On the frame he is working on that day, he ties a paper umbrella, then fastens two yellow peacock prints. He has bought these from Kolhapur city, 28 kilometres away. Muralidhar and Shobha then place photos of Hindu gods and goddesses in alternate triangular frames. These are bought in bulk, either from Nipani in Karnataka or Kolhapur city. “If we can’t find a photo, I look for old calendars, wedding cards and newspapers – and use cut-outs,” Muralidhar says. There is no fixed number of photos to be used. “It’s the artist’s call,” he adds. The photos are later covered with bright, translucent gelatine sheets.
The rest of the frame is then decorated with printed coloured paper sheets. Each roughly 33x46 inch sheet costs Rs. 3. Muralidhar uses velvet paper for better quality torans . Two paper parrots are tied at the lower end of the truss-frame, and beneath every triangle a paper coconut wrapped in golden foil is hung along with the gelatine tassels.
“It takes about five hours for a 10 feet toran,” Muralidhar says. But he does not follow a fixed work schedule anymore. “ Aao jao, ghar tumhara [You come, you go, it’s your own house],” he quotes a Hindi proverb to say that he is free to pursue his work as and when he feels like doing it.
The schedule may now be flexible, but the precision remains unchanged. After hours of painstaking work, he is proud that there is no waste in this art. “Look at the modern torans made only of plastic and other harmful materials. They are all bad for the paryavaran [environment].”
The torans are all between three and 10 feet long – the shorter ones are the most in demand. These are sold at prices ranging from Rs. 130 to Rs. 1,200. In the late 1990s, these used to fetch him between Rs. 30 and Rs. 300 each.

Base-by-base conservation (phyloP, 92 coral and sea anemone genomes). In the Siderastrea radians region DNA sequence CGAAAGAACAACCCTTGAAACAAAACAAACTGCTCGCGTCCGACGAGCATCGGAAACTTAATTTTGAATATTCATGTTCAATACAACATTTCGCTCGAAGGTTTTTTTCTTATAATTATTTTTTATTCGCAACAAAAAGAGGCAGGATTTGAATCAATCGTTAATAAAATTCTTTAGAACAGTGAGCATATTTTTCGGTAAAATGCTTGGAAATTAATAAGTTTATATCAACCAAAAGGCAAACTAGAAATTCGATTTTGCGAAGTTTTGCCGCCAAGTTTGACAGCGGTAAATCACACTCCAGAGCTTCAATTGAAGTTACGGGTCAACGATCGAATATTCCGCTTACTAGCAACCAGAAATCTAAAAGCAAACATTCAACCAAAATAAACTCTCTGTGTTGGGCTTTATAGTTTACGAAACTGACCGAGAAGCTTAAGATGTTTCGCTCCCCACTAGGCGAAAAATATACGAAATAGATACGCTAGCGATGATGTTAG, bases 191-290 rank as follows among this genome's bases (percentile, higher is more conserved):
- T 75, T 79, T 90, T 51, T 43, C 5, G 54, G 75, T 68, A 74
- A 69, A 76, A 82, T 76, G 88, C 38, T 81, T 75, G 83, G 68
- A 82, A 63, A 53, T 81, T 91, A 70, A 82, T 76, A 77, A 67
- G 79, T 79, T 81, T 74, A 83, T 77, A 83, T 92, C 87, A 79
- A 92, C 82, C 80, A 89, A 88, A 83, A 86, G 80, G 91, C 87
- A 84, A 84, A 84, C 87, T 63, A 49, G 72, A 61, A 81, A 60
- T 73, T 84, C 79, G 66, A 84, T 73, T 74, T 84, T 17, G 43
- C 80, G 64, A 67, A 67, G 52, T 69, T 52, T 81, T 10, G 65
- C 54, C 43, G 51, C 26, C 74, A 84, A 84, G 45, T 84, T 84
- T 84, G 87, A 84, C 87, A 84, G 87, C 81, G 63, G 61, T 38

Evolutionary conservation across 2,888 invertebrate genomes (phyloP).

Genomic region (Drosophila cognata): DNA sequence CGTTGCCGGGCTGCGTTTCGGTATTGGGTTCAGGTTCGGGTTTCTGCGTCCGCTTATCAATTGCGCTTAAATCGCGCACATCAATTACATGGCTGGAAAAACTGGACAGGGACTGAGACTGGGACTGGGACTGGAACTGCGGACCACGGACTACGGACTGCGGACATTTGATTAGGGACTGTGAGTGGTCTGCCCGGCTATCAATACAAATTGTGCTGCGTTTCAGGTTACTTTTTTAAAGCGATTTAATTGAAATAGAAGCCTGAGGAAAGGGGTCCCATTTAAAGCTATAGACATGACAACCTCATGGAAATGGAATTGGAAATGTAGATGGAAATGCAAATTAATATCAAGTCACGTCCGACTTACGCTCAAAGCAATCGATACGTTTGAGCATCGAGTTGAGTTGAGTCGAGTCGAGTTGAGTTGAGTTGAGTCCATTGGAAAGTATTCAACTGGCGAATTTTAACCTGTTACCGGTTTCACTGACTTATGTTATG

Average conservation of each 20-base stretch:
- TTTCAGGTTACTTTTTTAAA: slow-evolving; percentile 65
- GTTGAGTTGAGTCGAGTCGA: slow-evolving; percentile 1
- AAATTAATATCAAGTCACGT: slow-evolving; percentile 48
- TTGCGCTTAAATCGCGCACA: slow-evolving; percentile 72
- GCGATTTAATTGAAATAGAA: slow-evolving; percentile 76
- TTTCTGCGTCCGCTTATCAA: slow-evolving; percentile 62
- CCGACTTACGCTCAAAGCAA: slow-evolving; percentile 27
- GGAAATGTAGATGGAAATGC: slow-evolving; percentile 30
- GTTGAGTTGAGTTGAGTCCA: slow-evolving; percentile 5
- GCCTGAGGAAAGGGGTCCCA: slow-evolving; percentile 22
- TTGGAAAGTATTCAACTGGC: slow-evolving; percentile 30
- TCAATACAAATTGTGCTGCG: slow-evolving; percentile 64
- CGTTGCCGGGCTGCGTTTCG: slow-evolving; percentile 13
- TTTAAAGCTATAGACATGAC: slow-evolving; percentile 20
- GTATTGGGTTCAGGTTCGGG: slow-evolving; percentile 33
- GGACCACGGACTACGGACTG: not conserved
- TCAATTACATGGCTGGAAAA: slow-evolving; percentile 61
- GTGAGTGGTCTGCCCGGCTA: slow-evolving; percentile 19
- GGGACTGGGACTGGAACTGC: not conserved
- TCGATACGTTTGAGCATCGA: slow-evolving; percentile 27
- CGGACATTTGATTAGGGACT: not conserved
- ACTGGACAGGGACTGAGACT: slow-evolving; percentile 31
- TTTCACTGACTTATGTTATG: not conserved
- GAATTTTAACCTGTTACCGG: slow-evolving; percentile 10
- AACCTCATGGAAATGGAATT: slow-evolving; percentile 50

Muralidhar also makes elaborate bashinga , a crown-like ornament worn on the forehead by both bride and groom during wedding ceremonies. It is also offered to local deities during jatras (village fairs). It takes him 90 minutes to make a pair of paper bashinga , which sells for Rs 150. The numbers he sells depend on orders and season. Every Diwali, the Jawahires also handmake lanterns using bamboo and decorative paper.
“Since it’s a part of rituals, the demand for bashinga hasn’t come down,” Muralidhar says. “But people buy torans only on festivals and occasions like Diwali, marriage, vastu .”
Muralidhar has never sold his artwork to any vyapari (trader), who he feels don’t do justice to his skills. “They hardly pay us Rs. 60 or 70 [for the three-feet torans ]. We don’t get enough profit, nor do they pay us on time,” he says. He prefers selling directly to customers who come to his house to buy.
But the plastic alternatives available in the market have impacted the survival of his craft. They are cheaper and easier to make, he says, and his average monthly income is barely Rs. 5,000-6,000. The Covid-19 pandemic and lockdowns have added to his struggle. “I haven’t got a single order in months. Last year in the lockdown, no one came to buy a toran for five months,” he says
Muralidhar recalls the plague of 1994 when his entire family left their house. “We went out to the [open] field because of the mahamari [epidemic] and now everyone is asked to stay at home because of corona. How times change,” he says.
Times have indeed changed. Unlike Muralidhar, who learnt his skills from his father, his own children are not interested in the intricacies of making torans . “They’ve not even touched the khal [tamarind gum],” he says. “What will they understand about this art?” His sons Yogesh, 36, and Mahesh, 34, work as labourers on lathe machines, while daughter Yogita, 32, is a homemaker.
After around six decades of hard work making torans that have decorated many doorways and bashinga that have adorned many a forehead, Muralidhar doesn’t have anyone to pass his legacy on to. “We have now become scrap,” he says with a smile.